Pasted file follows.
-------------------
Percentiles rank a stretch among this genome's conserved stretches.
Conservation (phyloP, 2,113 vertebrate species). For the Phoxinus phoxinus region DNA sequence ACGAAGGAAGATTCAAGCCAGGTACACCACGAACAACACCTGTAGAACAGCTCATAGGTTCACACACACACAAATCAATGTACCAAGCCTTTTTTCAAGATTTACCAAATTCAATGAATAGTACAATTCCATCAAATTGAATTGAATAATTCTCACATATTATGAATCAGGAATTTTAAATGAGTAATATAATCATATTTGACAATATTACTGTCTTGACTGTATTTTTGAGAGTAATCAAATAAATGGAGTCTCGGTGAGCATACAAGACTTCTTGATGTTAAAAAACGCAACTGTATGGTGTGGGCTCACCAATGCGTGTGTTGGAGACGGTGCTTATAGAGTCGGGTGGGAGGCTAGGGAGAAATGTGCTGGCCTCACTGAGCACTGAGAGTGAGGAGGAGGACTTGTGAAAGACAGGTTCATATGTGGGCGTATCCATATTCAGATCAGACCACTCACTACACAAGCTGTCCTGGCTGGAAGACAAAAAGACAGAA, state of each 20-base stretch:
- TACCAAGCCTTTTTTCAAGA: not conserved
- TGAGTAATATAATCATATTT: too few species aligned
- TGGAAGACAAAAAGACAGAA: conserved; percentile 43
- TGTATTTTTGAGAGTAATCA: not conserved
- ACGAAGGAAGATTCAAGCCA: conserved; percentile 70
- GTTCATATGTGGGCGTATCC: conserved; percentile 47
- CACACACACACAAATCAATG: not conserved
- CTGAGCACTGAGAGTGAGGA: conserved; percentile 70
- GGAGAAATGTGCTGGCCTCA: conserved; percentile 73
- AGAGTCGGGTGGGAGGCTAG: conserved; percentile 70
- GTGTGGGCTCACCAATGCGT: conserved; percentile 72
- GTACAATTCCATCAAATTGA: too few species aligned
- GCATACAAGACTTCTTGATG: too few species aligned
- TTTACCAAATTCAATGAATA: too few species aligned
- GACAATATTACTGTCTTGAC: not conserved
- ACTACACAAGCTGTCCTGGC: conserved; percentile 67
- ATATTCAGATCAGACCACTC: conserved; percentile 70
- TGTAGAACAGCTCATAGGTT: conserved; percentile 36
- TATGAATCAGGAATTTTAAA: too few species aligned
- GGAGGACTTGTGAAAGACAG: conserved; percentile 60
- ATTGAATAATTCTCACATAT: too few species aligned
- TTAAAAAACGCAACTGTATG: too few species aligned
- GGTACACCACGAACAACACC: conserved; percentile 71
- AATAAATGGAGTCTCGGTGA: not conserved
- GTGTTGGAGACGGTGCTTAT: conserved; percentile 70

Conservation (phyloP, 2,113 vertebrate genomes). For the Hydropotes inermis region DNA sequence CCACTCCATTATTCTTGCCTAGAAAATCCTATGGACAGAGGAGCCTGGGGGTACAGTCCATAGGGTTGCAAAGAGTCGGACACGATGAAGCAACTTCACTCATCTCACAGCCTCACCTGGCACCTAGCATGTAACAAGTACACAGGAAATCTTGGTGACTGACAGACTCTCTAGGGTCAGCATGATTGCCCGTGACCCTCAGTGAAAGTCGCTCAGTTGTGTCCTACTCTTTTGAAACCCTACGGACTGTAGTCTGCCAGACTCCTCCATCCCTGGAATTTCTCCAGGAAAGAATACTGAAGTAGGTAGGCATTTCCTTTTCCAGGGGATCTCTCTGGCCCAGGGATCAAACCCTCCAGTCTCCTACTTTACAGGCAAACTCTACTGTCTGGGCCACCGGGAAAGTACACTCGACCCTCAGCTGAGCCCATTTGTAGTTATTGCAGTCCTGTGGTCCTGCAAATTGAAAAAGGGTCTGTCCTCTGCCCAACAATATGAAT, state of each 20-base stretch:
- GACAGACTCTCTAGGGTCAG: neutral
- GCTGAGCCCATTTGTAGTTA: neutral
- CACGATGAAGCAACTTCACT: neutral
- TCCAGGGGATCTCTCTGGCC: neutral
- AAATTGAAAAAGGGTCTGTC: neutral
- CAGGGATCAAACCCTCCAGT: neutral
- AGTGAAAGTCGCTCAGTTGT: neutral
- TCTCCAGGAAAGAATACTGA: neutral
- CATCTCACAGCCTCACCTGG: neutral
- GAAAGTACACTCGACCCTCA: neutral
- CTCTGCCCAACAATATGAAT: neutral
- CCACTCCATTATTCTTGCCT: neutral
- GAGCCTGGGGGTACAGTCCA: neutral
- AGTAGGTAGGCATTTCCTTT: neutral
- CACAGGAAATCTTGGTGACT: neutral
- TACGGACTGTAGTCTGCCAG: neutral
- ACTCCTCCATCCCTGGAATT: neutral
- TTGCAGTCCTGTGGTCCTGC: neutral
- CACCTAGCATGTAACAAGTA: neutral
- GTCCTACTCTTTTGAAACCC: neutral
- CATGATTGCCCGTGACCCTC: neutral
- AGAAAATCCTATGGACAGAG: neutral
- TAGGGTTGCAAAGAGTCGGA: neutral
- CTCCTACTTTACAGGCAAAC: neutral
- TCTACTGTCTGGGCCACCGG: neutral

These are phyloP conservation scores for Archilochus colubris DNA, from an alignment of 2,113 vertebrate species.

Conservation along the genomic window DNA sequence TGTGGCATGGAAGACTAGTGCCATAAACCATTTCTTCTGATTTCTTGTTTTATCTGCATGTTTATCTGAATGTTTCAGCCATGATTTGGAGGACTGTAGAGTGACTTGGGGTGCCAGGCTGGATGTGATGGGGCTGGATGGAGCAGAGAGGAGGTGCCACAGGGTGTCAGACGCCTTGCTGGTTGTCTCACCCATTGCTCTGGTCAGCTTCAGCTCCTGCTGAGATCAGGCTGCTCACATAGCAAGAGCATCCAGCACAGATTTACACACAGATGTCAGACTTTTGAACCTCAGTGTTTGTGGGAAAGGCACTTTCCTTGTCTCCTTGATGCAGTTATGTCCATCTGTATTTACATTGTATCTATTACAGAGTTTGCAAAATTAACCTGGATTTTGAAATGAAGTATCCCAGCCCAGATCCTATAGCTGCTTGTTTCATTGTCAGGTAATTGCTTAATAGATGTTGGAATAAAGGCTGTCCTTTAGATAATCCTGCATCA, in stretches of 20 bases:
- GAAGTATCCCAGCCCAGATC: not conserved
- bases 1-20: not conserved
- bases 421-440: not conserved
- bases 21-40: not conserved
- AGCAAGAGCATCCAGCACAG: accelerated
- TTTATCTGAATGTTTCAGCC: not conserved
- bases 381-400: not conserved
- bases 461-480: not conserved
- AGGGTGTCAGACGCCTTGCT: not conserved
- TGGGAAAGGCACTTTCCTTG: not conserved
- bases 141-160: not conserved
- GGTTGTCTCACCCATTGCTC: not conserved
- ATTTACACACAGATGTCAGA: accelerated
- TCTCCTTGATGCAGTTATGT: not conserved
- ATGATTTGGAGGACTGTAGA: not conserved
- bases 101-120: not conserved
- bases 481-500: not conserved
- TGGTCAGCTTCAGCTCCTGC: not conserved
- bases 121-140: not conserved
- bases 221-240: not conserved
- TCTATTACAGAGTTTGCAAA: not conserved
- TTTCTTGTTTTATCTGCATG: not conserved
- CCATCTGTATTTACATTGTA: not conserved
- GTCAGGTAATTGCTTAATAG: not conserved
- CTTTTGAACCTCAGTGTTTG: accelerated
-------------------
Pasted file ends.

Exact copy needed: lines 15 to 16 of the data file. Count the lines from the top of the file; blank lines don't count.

- GCATACAAGACTTCTTGATG: too few species aligned
- TTTACCAAATTCAATGAATA: too few species aligned